Yes, simplicity gets the job done and ensures a healthy FOS. The only engineering designs that we might consider the entire structural system with are those where total mass or costing must be optimized and the structural integrity analytically verified. Like, spacecraft, automotive and other end items that must be light weight, cheap and structurally sound.

Moreover, structural applications that life and death matter should failure occur should be fully understood both analytically and by ATP (Acceptance Testing Procedure). I'm sure some academic is shaking their head at this - but ask yourself do you not remove radii and other details from your FEA model so the analysis will actually run?

9. Thanks for the input.
I've run the various numbers; a center support fixes a lot of problems.
I'll check with the committee for approval.

10. Well, we got approval (for aesthetics) regarding the center support.
With a 500 lb load at center, this reduces deflection to less than a tenth of an inch, providing my calculations are correct.

Any comments regarding the most recent revision?

11. I didn't see it that way, but if they're happy and the deflection is good, I'm good.

By the way, you haven't really "added a support at the center". All you have really done is to add a third bending member. A true support at the center would have gone to the floor.

12. Originally Posted by jboggs

By the way, you haven't really "added a support at the center". All you have really done is to add a third bending member. A true support at the center would have gone to the floor.
Good point.
That's why I ask for input.

13. If you will indulge me just a bit further...
I've been thinking about the fact that the center support is really just adding a third bending member.

To calculate how much that third member adds to the mix, I've talked myself into two completely plausible, yet different possibilities.

Keeping in mind that the most conservative estimate of strength would be to use only one "beam" (technically called a table skirt, I believe),
and run the numbers on that, ignoring whatever strength the 2x6 top might add, and ignoring the other, parallel skirt entirely.
(I like this; that is how I typically do my load calculations)

So, to still stay on the conservative side of things, and yet add the strength of the bottom stretcher...

would the center support add one more beam height (3") to the I of the table skirt?
(this is my current favorite theory)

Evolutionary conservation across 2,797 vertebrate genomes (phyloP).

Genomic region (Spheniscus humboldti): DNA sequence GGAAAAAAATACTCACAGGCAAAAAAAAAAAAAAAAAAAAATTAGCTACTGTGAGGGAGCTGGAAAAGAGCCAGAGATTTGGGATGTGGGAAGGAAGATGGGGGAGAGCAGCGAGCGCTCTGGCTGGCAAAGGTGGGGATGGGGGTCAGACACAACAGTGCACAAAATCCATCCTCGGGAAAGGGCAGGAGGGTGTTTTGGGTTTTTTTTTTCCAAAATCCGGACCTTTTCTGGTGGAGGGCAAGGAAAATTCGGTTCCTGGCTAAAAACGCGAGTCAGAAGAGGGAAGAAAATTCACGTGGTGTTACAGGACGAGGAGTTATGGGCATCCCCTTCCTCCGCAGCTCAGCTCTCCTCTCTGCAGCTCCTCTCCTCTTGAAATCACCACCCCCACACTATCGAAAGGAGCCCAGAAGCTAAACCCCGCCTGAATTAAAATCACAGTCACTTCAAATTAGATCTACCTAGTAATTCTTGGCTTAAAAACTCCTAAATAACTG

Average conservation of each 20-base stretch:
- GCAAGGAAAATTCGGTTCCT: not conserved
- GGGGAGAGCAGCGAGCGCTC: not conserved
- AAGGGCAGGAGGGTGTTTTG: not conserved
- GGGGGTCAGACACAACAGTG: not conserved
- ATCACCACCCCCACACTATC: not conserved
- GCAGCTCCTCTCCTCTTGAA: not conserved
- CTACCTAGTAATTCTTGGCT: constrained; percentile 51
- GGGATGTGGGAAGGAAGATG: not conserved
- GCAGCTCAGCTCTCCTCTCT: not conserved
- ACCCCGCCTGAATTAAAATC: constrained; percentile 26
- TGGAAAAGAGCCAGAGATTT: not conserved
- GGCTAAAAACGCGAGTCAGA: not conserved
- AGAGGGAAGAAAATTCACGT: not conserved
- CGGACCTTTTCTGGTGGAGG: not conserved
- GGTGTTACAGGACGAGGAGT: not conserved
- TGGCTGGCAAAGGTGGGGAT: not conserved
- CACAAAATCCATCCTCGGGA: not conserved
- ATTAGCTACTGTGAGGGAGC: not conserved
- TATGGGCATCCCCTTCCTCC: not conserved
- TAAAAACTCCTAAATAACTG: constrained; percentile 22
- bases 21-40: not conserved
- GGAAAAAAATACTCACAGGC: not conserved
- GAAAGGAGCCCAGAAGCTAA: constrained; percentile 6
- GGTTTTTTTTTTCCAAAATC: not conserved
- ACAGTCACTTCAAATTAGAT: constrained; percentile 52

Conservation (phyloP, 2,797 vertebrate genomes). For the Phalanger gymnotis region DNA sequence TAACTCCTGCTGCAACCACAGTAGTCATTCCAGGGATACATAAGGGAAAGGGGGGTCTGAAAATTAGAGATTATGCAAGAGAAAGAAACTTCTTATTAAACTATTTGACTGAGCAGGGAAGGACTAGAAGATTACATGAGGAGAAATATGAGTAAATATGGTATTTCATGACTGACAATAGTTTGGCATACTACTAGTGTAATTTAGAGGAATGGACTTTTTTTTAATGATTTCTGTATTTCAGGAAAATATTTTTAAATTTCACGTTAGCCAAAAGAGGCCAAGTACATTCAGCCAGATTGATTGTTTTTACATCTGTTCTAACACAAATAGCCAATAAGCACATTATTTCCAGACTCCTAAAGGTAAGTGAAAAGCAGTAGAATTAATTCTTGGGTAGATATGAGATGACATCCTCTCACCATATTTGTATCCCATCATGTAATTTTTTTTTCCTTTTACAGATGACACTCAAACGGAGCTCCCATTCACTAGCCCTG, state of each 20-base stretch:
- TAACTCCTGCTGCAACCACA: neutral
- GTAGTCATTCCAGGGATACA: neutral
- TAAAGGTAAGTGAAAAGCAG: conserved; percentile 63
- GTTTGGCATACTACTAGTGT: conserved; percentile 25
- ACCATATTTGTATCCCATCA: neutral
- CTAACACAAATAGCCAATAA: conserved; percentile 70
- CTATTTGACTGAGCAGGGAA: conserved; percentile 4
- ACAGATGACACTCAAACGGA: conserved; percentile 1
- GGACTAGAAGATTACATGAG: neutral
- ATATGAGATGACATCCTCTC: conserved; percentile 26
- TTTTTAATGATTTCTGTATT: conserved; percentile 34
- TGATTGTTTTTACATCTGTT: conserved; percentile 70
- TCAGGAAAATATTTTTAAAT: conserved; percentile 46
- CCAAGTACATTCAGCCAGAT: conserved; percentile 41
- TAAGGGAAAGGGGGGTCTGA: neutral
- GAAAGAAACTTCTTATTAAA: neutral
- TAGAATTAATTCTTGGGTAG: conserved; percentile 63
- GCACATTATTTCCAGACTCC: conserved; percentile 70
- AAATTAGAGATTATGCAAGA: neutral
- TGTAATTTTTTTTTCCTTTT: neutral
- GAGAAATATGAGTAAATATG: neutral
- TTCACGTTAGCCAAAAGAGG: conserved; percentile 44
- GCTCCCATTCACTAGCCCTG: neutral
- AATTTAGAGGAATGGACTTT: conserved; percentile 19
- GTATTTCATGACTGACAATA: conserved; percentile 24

or would the center support add 1/2 of a beam height to the I of one of the table skirts?
(my thinking is that the bottom stretcher is sharing the load of both table skirts)

I hope I'm explaining this clearly.
I can probably come up with some kind of picture if that would help.

In any case, we are going to build one, measure the deflection, and act accordingly.

14. It appears to me that you are trying to "combine" the beams so that they can all be analyzed as if they were one beam. Not comfortable with that. Because it probably all gets down to where and how the actual load is applied. If it is evenly spread across the width of the table, then all three beams contribute equally to the stiffness. If however, one of the beams will see more of the load than the other two, load sharing is much less of an issue. Picture a 300 lb man leaning on and then sitting on the table. In that case, the beam immediately under him would see all the load. The middle beam a lot less, and the far beam probably none.

15. Ok, thanks.
Simple beam calculations I understand very well.
Structures.... less so.

We are still going to build one and let two "big dogs" sit on it.

16. We built a table, and then performed a real world deflection measurement.
I was getting less and less comfortable with the potential deflection, so we up-sized the beams to .120.

We got an actual 280-300 pound man to sit on one beam at center; it deflected a little less than 3/16" of an inch.
A solid plank top, 2" thick of some exotic hard wood was added. We haven't measured the deflection of the final product yet, but we will, and I'll post a picture of the completed project.
I appreciate you guys.

17. Here is a picture of the completed project.

It turned out pretty well; the customer wants several more.

18. Wow! that's nice, good work!

19. That's a handsome looking table.

20. Originally Posted by Cake of Doom
That's a handsome looking table.
with wheels... I want one.